The secret to finding new business on LinkedIn is simple. Create a credible profile (shop window) then find ways to engage with the sort of people you want to do business with. That’s it, you say? Well, pretty much. Don’t believe me? In that case, I am going to share with you ten practical actions that you can do this week that will help you to get business from LinkedIn.
1. Review and refresh your profile.
Your profile is your professional window. It’s a good idea to review your profile at least every three months. Check all sections have been completed fully, including – most important – the summary section. As a minimum, you should aim for an All-Star profile strength. This rating is normally shown on the right-hand side of your profile page, if it is missing (a temporary glitch on the new version) you can also see it on your profile page on the mobile app.
Ask a customer or colleague for feedback on your profile. It’s surprising how easy it is to leave off something that is really important.
2. Review the keywords on your profile.
Your Linkedin information can be searched from within LinkedIn and externally by search engines like Google, and Bing. Your LinkedIn profile will invariably be the first result that surfaces when people Google you.
LinkedIn’s inbuilt search engine is not as sophisticated as the commercial search engines, it relies heavily on keywords. It is very important therefore that you identify the keywords and phrases that you want to be found for and include these in your profile. In particular, make sure that you use these keywords in the following fields:
3. Follow up people who view your profile.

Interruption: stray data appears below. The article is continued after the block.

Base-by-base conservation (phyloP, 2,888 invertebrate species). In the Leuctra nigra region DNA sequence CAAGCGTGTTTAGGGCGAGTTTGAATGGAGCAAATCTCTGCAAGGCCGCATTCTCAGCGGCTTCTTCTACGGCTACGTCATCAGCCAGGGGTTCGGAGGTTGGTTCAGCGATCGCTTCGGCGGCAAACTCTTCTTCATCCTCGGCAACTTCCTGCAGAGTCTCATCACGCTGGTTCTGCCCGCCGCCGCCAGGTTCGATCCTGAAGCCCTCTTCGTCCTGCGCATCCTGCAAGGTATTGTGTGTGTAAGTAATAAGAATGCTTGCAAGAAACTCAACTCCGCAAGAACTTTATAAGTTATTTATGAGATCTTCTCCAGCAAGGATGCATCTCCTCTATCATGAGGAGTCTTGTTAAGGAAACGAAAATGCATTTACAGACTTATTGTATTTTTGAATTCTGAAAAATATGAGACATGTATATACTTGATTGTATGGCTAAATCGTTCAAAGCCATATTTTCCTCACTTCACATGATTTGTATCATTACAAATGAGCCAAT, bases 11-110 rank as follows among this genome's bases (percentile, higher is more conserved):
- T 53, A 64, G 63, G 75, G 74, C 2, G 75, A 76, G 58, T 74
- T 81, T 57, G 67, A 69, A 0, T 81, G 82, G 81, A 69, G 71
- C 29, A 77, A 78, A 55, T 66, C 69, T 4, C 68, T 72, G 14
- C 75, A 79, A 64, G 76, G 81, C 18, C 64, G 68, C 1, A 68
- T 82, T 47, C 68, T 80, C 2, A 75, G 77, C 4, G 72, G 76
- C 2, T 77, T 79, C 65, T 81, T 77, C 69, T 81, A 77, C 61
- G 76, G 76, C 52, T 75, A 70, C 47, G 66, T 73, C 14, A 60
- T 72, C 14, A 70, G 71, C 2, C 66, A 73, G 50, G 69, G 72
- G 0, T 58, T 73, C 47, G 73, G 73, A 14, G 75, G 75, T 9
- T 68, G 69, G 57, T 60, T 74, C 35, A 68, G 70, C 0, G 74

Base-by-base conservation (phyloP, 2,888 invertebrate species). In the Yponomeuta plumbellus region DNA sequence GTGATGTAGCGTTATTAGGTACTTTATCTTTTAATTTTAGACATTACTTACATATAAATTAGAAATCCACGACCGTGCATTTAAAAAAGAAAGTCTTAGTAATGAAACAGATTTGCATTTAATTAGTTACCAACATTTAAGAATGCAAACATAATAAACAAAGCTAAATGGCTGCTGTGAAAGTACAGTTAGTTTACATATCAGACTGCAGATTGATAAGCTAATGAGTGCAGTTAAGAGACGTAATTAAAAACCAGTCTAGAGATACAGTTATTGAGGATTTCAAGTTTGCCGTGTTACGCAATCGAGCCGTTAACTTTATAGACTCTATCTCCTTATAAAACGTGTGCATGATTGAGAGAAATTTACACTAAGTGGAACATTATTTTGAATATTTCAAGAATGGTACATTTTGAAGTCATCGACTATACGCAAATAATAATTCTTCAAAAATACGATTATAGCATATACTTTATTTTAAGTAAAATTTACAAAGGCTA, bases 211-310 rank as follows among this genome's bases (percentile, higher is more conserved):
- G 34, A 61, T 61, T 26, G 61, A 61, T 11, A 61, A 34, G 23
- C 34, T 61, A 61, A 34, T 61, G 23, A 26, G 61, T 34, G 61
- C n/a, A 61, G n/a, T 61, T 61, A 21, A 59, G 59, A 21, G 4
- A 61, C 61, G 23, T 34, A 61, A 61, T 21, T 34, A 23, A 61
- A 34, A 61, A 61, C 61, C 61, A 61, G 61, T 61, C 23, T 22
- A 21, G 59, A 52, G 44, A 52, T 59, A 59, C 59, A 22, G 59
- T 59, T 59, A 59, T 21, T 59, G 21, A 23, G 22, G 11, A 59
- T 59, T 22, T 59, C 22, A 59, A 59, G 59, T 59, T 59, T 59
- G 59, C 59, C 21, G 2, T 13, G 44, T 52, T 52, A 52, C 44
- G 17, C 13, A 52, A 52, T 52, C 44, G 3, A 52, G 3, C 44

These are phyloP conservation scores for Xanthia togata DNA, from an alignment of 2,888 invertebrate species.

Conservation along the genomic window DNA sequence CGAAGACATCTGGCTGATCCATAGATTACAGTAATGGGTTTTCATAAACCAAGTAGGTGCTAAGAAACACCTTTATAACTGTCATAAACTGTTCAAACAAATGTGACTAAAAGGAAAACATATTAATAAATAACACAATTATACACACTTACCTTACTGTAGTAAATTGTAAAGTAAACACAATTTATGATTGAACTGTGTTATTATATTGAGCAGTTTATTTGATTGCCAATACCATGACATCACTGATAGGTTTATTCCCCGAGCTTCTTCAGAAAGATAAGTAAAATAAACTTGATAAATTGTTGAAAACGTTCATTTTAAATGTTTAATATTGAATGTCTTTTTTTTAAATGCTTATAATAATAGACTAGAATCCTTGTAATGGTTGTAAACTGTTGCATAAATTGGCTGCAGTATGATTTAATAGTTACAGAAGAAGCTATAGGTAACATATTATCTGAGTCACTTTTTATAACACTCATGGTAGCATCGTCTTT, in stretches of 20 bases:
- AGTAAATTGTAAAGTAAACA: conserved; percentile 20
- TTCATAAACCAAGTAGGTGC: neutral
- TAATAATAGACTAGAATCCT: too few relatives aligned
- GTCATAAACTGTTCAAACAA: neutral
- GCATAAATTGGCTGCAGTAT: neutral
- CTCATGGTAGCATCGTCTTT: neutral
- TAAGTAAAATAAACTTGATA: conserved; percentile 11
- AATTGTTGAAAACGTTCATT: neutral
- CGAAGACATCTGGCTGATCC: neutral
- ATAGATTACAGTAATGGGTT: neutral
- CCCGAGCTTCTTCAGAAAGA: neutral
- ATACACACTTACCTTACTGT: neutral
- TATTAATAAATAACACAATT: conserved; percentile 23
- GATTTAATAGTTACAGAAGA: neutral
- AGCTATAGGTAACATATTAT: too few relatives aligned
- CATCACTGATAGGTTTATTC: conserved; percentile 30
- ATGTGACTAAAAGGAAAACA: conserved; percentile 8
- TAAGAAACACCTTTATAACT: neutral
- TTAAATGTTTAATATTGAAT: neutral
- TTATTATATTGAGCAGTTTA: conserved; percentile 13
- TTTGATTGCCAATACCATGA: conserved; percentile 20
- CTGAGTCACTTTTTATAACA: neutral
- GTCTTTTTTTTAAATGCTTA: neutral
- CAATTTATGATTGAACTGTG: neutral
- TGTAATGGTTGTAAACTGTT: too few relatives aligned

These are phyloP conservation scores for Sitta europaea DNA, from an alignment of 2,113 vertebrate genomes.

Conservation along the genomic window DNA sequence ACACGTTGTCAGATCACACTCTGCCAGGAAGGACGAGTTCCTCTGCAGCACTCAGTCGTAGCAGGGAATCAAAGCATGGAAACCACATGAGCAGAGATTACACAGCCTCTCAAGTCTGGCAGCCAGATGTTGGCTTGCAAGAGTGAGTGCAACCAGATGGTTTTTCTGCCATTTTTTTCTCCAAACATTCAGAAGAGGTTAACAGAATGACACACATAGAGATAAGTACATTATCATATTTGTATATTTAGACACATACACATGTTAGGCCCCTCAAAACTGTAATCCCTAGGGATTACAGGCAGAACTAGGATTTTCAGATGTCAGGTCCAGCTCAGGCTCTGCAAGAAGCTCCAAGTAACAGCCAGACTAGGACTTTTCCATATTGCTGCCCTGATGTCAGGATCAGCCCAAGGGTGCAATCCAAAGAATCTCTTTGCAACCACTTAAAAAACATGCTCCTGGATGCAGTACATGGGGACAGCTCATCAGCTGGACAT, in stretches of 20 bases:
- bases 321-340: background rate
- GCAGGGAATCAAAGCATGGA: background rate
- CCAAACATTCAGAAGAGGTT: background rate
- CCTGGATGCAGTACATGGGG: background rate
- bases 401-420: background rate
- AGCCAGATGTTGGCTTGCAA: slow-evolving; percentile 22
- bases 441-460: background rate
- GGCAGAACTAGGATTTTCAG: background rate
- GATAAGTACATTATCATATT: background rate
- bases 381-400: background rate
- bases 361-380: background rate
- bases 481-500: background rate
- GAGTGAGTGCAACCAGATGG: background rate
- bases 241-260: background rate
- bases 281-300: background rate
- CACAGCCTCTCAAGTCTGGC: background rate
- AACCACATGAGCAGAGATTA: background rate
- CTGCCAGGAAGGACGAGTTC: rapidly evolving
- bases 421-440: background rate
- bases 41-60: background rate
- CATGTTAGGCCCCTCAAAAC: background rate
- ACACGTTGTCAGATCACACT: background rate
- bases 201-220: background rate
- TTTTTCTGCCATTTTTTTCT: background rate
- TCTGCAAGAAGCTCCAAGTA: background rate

This is an easy win. If someone has looked at your profile they have expressed an interest in you. This is one of my top sources of new business. I don’t mean that you should follow up everyone, be selective. I have a premium account so I will use a LinkedIn Inmail to send a short message like this:
“Hi, John, I noticed you dropped by my profile recently. It was probably a casual visit but I just thought I would ask, is there anything I can help you with at the moment”.
If you have a free account, and the new desktop, LinkedIn have made it much easier to send personalised connection requests.
This week’s action: Monitor people who view your profile every day and follow up selectively.
4. Actively build your network
Most people on LinkedIn spend more time accepting invitations than sending them. Think about this for a minute. What it means is you are allowing someone else, often strangers, to shape your network. It’s OK to accept invitations (selectively) but you also need to be actively sending invitations to the people you really want to connect to.
Tip: Always send a customised invitation. It’s a better way to start the relationship and is more likely to be accepted.
This week’s action: Send at least one, ideally two invitations every day.
5. Follow up people who send you invitations
Having accepted an invitation from someone you feel could be relevant now is the time to build on that with a follow-up message. Here is an example:
“Thanks for the invitation. A pleasure to connect. I notice (mention something you have in common). I was wondering was there anything in particular that prompted you to reach out to me?”
Easy peasy. I regularly get business from this.
Tip: To save typing out a message every time, create a templated message in word and tweak it to fit individual circumstances
This week’s action: Follow up everyone whose invitations you accept, even if it is just a simple thank you.
6. Endorse your connections and thank those that endorse you
This one is really easy as LinkedIn regularly prompts us to do this, but do it with integrity only endorse connections for things that you know they know about.
Take the opportunity to say thank you and add a little personal message when someone endorses you.